Television salary disputes are almost as old as the Nielsen charts. Here are some examples.

1. With Friends Like These

By May 2001, the original contracts of the six Friends stars had recently expired, and NBC was slated to announce its new Fall schedule to advertisers just a few days hence. Jennifer, Courteney, the two Matts, et al, had been offered a per-salary episode increase of $600,000, but they decided to unite and hold out for $1,050,000 each. The Central Perk pack had been inspired by the unity of the Seinfeld sidekicks who'd held fast as a group and refused to return to work (and reportedly threatened to "bury the show") lest their $1 million per episode demand was met. The Seinfeld crew eventually settled for $600,000 per, but their compromise proved to be a Pyrrhic victory for many other NBC stars. The network suddenly took a firm stance and refused to be "bullied" by petulant actors. Network brass ordered a series of promo spots to be aired after the season finale; the message of each teaser was "See how it all ends." The network provided copies of the promos to the agents of each actor with a promise that they would begin airing them at noon the next day. The tactic spooked the cast enough to agree to return to the negotiating table and a settlement was quickly reached.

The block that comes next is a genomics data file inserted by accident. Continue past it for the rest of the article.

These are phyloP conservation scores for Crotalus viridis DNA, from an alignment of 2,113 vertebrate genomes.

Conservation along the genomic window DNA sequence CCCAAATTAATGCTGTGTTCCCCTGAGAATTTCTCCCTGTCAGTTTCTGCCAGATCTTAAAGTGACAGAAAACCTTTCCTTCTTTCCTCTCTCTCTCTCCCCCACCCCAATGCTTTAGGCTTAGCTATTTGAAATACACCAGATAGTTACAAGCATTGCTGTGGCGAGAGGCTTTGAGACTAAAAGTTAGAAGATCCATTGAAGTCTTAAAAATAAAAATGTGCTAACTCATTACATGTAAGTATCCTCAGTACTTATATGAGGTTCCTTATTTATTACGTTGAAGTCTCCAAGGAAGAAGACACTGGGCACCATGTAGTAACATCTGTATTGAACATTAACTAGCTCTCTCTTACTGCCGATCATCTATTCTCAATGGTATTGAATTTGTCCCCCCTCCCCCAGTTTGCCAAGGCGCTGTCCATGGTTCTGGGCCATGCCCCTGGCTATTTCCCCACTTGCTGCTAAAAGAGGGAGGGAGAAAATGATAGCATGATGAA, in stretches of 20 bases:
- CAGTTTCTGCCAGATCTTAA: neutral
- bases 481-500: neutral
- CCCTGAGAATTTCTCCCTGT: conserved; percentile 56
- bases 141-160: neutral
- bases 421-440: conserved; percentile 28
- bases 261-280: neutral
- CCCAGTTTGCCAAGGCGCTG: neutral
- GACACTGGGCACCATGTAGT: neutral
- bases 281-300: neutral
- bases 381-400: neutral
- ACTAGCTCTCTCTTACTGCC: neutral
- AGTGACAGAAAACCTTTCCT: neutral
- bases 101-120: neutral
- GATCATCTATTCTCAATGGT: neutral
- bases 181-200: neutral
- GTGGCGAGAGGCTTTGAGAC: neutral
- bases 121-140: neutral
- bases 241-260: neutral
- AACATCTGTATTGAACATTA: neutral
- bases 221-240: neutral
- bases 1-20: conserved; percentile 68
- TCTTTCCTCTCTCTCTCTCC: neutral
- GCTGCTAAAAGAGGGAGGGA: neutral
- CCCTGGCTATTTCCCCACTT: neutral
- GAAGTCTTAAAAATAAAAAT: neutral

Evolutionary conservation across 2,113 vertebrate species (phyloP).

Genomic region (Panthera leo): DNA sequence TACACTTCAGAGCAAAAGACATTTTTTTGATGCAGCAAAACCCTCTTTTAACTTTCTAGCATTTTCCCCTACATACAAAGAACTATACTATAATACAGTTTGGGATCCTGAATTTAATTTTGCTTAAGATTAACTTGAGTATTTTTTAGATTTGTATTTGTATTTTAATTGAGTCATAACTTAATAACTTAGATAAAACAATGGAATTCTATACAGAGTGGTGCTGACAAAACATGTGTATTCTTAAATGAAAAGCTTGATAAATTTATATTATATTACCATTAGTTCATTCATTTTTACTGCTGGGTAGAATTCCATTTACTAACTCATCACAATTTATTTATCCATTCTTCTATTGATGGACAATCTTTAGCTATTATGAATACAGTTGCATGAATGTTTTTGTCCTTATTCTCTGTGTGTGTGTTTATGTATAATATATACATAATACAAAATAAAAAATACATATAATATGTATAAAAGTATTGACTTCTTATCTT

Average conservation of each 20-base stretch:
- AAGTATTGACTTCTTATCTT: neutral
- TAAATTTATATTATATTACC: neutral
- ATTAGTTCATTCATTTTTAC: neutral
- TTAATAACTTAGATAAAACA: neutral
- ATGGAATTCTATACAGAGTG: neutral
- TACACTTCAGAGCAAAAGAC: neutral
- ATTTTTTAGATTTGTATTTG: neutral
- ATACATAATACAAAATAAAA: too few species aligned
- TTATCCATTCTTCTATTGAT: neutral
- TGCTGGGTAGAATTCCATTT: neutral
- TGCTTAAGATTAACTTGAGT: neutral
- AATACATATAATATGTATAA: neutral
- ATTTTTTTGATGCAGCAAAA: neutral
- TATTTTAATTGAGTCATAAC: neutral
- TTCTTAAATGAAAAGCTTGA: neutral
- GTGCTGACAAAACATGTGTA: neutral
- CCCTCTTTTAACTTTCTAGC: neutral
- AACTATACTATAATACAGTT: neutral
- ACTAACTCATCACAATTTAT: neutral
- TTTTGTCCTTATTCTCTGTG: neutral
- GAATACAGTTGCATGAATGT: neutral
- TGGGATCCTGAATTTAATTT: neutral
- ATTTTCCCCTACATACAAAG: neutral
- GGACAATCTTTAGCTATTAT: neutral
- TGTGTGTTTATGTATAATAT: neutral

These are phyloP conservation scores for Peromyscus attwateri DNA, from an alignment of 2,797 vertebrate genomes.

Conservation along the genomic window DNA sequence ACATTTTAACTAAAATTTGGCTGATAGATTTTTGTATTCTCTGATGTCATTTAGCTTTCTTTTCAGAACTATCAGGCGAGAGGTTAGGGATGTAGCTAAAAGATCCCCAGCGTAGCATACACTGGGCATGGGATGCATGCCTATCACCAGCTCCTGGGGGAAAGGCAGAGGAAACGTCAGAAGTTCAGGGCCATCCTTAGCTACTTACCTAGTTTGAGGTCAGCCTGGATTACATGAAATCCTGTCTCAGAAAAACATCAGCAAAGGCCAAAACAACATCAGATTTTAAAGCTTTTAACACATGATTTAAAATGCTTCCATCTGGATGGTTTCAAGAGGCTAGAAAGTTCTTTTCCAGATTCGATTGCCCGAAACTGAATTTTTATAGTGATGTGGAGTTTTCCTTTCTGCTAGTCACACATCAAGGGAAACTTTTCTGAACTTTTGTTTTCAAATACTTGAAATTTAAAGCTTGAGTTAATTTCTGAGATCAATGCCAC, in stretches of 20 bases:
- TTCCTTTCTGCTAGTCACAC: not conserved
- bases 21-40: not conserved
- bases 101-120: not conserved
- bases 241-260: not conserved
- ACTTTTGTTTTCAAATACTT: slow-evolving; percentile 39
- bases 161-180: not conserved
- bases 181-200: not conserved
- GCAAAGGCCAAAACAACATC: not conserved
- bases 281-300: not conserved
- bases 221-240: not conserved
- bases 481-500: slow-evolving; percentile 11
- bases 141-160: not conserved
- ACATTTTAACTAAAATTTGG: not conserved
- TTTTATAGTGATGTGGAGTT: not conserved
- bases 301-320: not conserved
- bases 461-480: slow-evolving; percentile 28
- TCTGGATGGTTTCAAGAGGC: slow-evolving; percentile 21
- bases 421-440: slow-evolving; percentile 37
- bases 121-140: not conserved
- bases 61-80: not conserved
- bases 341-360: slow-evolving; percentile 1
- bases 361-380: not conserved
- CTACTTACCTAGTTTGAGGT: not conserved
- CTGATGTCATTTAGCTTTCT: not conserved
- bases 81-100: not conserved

2. Battle of Bunker

A three-episode story arc during Season Five of All in the Family was entitled "Where's Archie?", but what viewers didn't know at the time was how close that question came to not getting answered. Series star Carroll O'Connor had suddenly demanded a salary more in keeping with a "leading man" (no numbers were ever made public) and refused to report to work until he was granted the requested pay boost. In response, the writers came up with an Archie-less story line (he disappeared mysteriously en route to a convention) and the producers began making plans to have Archie die off-screen, and have Archie's pal Stretch Cunningham eventually move in with the Bunker family. A compromise was reached, O'Connor returned to work, and the rest of the cast learned a valuable lesson about just how expendable their characters were.

3. Gettin' Jiggle with It